“It seemed almost certain that the ECB was preparing markets for a sharp change in outlook ahead at the March meeting. Markets started pricing in price increases this year, but the situation in Ukraine changed the calculus” , says Neil Wilson, chief market analyst at Markets.com.
Financial markets had expected the ECB to stop buying European government bonds and raise its deposit rate from -0.5% to 0% this year before Russian military forces entered Ukraine, but have since greatly reduced these expectations; weighing on the euro along the way.
This could have been a mistake, however, given that inflation has risen further since the February meeting, when the ECB had already clearly acknowledged the growing upside risks to the outlook from price pressures, which are likely to remain on an upward trajectory because of the attack on Ukraine. .
“We also believe that the ECB’s updated economic projections may signal greater confidence in the positive impact of the crisis on inflation than its negative economic impact. In turn, this may be interpreted by markets as less accommodative and can therefore limit further losses in EUR,” says Valentin Marinov, head of FX research at Crédit Agricole CIB.
Above: The Pound’s exchange rate against the Euro is shown at weekly intervals, with Fibonacci retracements of the Referendum drop indicating likely areas of technical resistance for the Pound. Click on the image for a closer inspection.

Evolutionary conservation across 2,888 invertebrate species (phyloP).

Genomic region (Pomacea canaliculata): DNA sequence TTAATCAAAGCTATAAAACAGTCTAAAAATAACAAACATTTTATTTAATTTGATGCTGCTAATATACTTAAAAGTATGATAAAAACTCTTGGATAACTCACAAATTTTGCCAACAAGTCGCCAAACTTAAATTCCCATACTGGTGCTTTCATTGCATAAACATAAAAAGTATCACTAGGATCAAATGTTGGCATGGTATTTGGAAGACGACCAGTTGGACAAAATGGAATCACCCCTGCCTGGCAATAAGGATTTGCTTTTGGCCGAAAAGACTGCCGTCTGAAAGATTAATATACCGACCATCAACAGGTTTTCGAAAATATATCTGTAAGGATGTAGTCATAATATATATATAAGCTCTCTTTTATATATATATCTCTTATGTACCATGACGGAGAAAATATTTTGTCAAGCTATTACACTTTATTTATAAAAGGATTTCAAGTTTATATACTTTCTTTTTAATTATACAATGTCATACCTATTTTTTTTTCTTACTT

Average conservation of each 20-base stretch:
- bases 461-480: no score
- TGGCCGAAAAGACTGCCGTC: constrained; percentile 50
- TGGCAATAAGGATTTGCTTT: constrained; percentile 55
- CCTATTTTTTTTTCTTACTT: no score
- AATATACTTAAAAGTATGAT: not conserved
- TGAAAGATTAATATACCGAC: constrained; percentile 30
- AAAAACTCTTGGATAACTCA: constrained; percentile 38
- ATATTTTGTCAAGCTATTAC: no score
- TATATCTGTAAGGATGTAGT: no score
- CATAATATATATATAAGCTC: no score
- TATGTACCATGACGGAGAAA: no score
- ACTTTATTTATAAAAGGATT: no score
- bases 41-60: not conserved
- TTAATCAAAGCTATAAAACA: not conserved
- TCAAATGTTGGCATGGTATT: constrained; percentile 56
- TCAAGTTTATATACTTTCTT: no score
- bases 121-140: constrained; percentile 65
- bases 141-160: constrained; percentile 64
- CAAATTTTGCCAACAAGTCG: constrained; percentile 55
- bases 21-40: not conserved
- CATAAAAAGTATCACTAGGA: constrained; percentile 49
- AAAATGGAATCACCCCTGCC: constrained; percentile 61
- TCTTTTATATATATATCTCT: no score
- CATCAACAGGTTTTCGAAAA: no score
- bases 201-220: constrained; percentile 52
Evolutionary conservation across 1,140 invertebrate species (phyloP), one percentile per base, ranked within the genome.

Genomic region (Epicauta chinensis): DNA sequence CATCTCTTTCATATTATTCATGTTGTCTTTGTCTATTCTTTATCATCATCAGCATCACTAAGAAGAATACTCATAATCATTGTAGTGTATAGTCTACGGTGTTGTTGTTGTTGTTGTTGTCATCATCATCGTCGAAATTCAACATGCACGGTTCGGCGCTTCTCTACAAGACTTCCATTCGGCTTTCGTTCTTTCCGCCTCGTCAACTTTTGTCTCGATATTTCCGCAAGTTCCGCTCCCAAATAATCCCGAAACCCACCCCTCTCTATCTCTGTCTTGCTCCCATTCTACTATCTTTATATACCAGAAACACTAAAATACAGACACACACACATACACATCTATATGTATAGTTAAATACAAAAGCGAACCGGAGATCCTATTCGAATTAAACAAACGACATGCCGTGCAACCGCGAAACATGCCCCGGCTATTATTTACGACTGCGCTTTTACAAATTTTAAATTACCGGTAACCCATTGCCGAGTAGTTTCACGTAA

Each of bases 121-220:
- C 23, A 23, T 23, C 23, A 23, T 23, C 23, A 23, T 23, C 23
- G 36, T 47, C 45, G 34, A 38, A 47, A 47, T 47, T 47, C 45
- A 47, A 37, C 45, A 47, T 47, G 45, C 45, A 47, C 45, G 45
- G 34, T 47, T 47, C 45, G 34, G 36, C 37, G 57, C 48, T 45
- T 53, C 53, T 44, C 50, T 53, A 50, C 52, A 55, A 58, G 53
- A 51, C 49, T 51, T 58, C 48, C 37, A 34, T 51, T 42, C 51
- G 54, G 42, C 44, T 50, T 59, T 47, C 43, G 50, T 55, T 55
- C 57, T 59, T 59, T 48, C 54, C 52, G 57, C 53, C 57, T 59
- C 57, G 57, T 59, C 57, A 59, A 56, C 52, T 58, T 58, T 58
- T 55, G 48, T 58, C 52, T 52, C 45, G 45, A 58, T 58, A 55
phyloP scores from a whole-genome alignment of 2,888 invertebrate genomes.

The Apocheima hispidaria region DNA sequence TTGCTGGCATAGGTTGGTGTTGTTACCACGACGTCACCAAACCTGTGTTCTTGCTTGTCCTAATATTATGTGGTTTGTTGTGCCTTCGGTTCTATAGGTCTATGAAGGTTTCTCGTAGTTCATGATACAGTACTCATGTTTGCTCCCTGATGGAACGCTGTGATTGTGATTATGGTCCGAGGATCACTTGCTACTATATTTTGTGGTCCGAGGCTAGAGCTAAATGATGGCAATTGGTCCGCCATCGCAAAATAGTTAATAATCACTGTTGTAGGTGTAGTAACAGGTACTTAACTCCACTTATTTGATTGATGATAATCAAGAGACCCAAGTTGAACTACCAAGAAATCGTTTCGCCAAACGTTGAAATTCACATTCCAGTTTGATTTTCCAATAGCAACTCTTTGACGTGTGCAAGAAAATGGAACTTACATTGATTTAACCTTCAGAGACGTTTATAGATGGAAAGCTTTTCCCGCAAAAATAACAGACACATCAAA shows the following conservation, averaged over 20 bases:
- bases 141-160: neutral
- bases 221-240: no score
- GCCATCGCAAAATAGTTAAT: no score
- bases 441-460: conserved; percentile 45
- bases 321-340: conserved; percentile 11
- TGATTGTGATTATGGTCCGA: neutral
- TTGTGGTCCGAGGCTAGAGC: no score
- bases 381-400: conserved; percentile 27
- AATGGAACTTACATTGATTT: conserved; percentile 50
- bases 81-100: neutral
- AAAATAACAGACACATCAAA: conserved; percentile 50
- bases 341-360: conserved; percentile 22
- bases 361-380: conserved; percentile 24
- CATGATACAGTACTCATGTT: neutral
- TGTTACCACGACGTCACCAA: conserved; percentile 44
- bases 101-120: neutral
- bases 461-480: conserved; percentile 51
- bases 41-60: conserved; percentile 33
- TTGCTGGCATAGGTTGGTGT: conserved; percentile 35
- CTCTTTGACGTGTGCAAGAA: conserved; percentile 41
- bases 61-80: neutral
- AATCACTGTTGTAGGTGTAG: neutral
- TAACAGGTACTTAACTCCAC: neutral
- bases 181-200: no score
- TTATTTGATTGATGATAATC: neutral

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If the inflationary impact of events in Ukraine brings the Governing Council of the ECB closer to the conclusion that its symmetric 2% target could be achieved in a sustainable manner without the need for “the accommodative impact of interest rates policymakers be strengthened” by quantitative easing, this would likely revive and reinforce market expectations for an interest rate hike later in 2022.
This in turn would potentially place a floor under the single currency and limit the exchange rate between the Pound and the Euro encouraging sentiment and speculative bets such as below.
“As the market continues to unpack the complexities and uncertainties of rising geopolitical tensions, we believe it has overlooked four critical macro factors between the EUR and GBP: growth, inflation, rate pricing terminals and valuations,” said Mark McCormick, global head. of FX strategy at TD Securities, writing in a research briefing on Friday.
“In terms of growth, while the Eurozone has more direct Russian trade exposure, the UK has closer links to financial markets through banks and assets. When it comes to inflation, our factor indicates higher pressures on the Eurozone, although this will require some interest from the ECB. Even so, we note the divergence between EURGBP and ECB/BOE terminal prices, which have moved in favor of the Euro” , said McCormick and his colleagues.
TD Securities suggested last week that the bank’s clients should sell the pound sterling at 1.2113 and buy the EUR/GBP exchange rate around 0.8255 as McCormick and his colleagues anticipate a drop towards 1.1627 during the next few weeks.
However, they would walk away from the trade if the pound rises to 1.2468 rather than falling.